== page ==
Sep 25

Dreaming Town

Nestled and nurtured in the rolling, safeguarding valleys of some otherworld,
a quiet town,
known by few,
braces for the approaching cold.
In preparation, Eos dusts the morning pastures with frost,
and the maple drinks the final sun,
making room for other colors to
dance across the boughs and the mountainside.
The inhabitants of this town may fly away for a while,
or thicken their pelts,
or bundle in flannel by dawn and eve, nourished by an intimate treat;
and no, it is not possible to have too much apple cider.  

Some may say that they have heard this all before,
that my Small Town, U.S.A
is no different from theirs.
Admittedly, parallels do exist.
But critics are often egocentric,
using scrutiny to reaffirm
their complacent agendas.
When one lives here
or grows here,
cradled by green giants,
no place could be quite the same.

The cold awakens the town
in those silent moments before
the clamor of snowplows, making
the disgruntled commuters
rise for the January day.
Pink ears, runny noses,
and feet calloused from hockey skates
barge into wood-heated homes,
seeking cocoa or sugar-on-ice,
whichever is discovered first.

Much later, this town will again see warmth.
The ground will become soft and malleable,
a preferred source of mischief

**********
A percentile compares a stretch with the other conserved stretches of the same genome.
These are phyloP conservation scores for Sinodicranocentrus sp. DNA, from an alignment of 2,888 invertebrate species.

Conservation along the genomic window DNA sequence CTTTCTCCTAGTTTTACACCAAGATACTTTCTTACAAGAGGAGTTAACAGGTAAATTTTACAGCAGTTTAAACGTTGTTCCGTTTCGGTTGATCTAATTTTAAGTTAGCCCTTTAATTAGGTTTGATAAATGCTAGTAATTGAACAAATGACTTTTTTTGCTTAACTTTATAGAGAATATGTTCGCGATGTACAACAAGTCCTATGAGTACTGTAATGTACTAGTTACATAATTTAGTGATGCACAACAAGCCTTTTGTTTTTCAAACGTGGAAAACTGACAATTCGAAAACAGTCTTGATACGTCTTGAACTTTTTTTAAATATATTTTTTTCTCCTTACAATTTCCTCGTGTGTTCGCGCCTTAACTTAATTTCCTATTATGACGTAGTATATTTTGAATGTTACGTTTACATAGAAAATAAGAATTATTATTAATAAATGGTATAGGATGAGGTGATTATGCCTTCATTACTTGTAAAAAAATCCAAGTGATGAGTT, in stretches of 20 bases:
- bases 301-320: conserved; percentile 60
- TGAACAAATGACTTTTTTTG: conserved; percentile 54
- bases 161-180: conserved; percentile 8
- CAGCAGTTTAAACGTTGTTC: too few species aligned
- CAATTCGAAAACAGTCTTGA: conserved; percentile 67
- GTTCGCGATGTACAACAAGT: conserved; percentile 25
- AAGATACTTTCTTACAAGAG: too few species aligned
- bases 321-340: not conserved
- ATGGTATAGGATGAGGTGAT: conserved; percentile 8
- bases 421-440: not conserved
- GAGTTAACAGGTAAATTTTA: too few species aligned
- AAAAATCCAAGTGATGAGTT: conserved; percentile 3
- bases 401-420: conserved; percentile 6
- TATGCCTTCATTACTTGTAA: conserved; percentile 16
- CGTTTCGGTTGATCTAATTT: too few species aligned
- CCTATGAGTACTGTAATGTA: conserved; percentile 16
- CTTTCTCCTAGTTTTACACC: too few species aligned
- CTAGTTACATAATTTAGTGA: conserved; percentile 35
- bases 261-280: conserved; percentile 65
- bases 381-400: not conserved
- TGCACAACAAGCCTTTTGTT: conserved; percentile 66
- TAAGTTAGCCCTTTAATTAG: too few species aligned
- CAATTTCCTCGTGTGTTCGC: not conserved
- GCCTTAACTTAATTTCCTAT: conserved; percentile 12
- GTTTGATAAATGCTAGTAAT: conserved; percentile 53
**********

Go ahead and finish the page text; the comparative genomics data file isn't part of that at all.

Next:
for squealing younger siblings and fluffy-eared
golden retrievers.                                        
Sometimes, when the butterflies and blossoms
have returned to my town,
a final April nor’easter will
squander the fun
of the children reared by
autumns of fire and playful mud.

Beneath a steeple, they say, one can find God,
but I have found Him beneath the pines.
I have found Him in the long miles
of woodland runs,
in the harvest of humble farm-stands,
and in the stars above a family
Gazing upwards
in search of celestial treasure.

By the banks
of a spring-swollen,
silver-watered stream,
an ancient song, barely audible,
whistles through the reeds.
The lyrics of this song have long been forgotten:
its melody now indecipherable,
its composer victim to time.

But when I turn around in the lift chair
the cold stinging my flesh,
when the October breeze guides
the final leaves to a sleeping Earth
and a dreaming town,

I can still hear it.